Hazard potential of volcanic flank collapses raised by new megatsunami evidence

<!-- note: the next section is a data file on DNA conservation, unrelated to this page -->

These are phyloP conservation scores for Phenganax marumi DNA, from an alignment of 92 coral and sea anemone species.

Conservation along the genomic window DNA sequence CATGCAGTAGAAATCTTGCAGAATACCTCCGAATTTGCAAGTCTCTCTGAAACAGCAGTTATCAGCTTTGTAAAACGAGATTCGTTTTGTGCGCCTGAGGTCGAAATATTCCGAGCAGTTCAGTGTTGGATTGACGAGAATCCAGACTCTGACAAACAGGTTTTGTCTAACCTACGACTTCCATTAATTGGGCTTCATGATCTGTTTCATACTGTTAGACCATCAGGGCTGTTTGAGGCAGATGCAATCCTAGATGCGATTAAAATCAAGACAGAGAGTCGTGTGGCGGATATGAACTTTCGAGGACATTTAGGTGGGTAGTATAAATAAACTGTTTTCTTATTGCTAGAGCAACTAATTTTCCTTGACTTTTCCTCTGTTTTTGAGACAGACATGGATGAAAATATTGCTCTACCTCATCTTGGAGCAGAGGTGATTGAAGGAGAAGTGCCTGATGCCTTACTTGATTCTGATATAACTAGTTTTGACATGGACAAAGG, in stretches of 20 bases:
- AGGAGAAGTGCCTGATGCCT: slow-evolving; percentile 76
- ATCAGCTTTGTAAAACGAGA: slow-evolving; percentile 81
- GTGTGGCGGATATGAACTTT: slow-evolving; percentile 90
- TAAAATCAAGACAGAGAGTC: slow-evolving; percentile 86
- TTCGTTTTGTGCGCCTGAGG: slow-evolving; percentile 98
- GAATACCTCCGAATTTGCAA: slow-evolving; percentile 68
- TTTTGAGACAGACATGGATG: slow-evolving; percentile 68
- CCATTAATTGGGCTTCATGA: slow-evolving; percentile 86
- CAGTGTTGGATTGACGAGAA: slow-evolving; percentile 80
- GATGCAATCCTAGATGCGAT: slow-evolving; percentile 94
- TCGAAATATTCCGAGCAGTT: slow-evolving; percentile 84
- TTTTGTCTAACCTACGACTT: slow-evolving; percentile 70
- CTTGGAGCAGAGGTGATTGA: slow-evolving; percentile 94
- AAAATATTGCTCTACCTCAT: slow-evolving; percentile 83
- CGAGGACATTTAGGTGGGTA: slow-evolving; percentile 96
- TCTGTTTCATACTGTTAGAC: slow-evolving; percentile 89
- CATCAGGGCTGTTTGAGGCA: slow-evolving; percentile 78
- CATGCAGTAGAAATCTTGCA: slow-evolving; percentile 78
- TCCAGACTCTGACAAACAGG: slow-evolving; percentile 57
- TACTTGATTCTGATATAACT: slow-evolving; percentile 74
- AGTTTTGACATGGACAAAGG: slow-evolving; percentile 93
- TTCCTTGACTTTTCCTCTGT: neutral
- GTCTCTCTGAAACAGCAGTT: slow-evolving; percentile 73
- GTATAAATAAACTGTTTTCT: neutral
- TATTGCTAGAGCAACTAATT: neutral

Large-scale gravitational flank collapses of steep volcanic islands are hypothetically capable of triggering megatsunamis with highly catastrophic effects. Yet, evidence for the generation and impact of collapse-triggered megatsunamis and their high run-ups remains scarce or is highly controversial. Therefore, doubts remain on whether island flank failures truly generate enough volume flux to trigger giant tsunamis, leading to diverging opinions concerning the real hazard potential of such collapses. We show that one of the most prominent oceanic volcanoes on Earth—Fogo, in the Cape Verde Islands—catastrophically collapsed and triggered a megatsunami with devastating effects ~73,000 years ago. Our deductions are based on the recent discovery and cosmogenic 3He dating of tsunamigenic deposits found on nearby Santiago Island, which attest to the impact of this giant tsunami and document wave run-up heights exceeding 270 m. The evidence reported here implies that Fogo’s flank failure involved at least one fast and voluminous event that led to a giant tsunami, in contrast to what has been suggested before. Our observations therefore further demonstrate that flank collapses may indeed catastrophically happen and are capable of triggering tsunamis of enormous height and energy, adding to their hazard potential.
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